By Jacob Nelson
The term “big data” is everywhere these days, including the creative enterprises. Agnes Horvat’s Culture and Art Analytics course introduces MSLCE students to big data, and equips them with the skills to use big data in cultural markets.
“Big data is basically a buzzword and there is so much of it available now to everyone,”Horvat said. “It requires some knowledge to analyze, but it has the promise to give us practical insights.”
Horvat would know. An assistant professor at Northwestern, she uses big data to investigate creative industries. She recently researched how different movies influence one another by examining a dataset derived from listings on the Internet Movie Database (IMDB). Until the advent of big data, tackling such a question would have been prohibitively time consuming, since it would have meant watching thousands and thousands of films. By getting around this problem, big data “allows to scale up and promises a more complete view,” according to Horvat.
“I consider big data to be an inviting possibility to address questions about the emergence of innovations, the forecast of cultural trends, and the advancement of creative processes–all of which we couldn’t get at by relying only on classical, small-scale methods,” she said. “I became fascinated by big data during my dissertation work in which I studied the problem of how to use information generated by hundred thousands of people in Facebook about their contacts outside the network to infer connections among the outside contacts. The magnitude of the data was necessary to build a comprehensive model that describes how different types of initial connection patterns foretell connections yet to be formed outside Facebook.”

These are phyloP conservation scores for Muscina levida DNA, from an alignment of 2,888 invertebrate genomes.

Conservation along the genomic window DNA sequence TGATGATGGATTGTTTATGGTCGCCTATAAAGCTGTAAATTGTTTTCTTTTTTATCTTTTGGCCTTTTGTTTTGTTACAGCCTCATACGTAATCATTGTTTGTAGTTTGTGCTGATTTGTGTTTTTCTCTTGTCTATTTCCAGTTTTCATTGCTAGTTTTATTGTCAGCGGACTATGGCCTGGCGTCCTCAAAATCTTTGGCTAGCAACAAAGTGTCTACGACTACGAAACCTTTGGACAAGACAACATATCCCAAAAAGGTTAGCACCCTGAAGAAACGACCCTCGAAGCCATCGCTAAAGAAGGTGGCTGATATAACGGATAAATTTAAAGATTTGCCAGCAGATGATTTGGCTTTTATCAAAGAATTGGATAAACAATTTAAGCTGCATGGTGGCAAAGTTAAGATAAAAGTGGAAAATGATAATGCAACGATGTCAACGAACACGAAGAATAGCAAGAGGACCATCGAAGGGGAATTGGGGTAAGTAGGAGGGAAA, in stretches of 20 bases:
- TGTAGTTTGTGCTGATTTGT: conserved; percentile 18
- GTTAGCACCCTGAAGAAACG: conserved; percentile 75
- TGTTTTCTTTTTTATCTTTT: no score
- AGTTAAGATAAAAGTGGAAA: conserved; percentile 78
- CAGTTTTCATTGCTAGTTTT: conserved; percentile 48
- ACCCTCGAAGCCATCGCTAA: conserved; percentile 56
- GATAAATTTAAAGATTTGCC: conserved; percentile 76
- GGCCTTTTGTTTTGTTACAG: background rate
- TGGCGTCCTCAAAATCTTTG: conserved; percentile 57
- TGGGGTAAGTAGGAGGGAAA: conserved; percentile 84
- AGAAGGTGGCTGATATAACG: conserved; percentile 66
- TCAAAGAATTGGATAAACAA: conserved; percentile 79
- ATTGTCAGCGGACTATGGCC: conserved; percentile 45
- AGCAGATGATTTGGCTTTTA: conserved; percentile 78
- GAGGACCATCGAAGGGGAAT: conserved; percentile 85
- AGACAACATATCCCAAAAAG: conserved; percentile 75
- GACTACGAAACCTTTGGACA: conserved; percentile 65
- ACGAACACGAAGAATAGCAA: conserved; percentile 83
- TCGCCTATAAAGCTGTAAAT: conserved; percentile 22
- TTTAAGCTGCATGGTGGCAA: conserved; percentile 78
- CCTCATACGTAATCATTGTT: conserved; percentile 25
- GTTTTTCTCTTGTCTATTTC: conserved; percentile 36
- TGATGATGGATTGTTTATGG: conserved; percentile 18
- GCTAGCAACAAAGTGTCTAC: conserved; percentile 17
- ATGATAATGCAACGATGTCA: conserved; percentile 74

The objective of Horvat’s MSLCE course will be to give students an introduction to the available tools and data sources that provides students competitive advantage in their own professional pursuits. Coursework will include collecting network data, studying networks, and learning how to do exploratory analyses as well as how to generate informed predictions. Though big data may sound daunting to those averse to computer science, Horvat says she has been careful to make the class welcoming to any and all knowledge levels.
“The way I put together the topics and the reading is that I don’t expect anything except an open mind. Actually, it’s surprising that core data science skills are often easier to assimilate than the equally necessary ‘soft skills’ like problem-solving, communication, influencing, and management,” she said.
Horvat hopes that students leave the class more confident about their understanding of big data, and more aware of the ways it can be used in the creative fields.
“The idea is to provide a data literacy course for this audience,” she said, “so students can apply research done in this area to their own careers.”
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